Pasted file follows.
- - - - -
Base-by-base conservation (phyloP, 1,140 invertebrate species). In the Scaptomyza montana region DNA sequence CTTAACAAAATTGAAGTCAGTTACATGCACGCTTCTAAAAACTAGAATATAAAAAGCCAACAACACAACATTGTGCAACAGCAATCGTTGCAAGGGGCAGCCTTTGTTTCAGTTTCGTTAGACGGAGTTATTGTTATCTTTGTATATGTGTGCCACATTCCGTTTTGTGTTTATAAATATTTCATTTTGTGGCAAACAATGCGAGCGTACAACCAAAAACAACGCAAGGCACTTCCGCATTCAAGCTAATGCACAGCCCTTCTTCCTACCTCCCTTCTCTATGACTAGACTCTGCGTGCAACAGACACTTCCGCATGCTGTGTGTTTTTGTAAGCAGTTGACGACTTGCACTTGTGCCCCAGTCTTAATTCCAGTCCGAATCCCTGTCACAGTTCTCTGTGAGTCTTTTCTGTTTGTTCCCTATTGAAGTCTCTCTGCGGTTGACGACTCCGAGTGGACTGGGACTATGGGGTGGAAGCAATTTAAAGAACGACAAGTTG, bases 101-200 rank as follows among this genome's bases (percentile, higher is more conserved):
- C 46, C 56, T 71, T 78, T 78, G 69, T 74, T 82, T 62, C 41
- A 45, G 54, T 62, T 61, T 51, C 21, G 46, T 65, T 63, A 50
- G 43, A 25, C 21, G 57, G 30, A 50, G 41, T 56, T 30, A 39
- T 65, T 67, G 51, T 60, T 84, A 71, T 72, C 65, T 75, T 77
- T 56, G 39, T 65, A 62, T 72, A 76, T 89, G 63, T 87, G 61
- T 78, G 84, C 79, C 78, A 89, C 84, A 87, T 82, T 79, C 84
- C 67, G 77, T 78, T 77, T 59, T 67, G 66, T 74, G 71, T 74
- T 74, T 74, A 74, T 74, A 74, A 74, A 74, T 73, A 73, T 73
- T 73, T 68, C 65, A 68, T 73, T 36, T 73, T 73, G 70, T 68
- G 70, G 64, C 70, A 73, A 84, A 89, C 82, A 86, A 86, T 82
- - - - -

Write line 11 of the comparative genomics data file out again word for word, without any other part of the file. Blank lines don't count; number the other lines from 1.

- G 70, G 64, C 70, A 73, A 84, A 89, C 82, A 86, A 86, T 82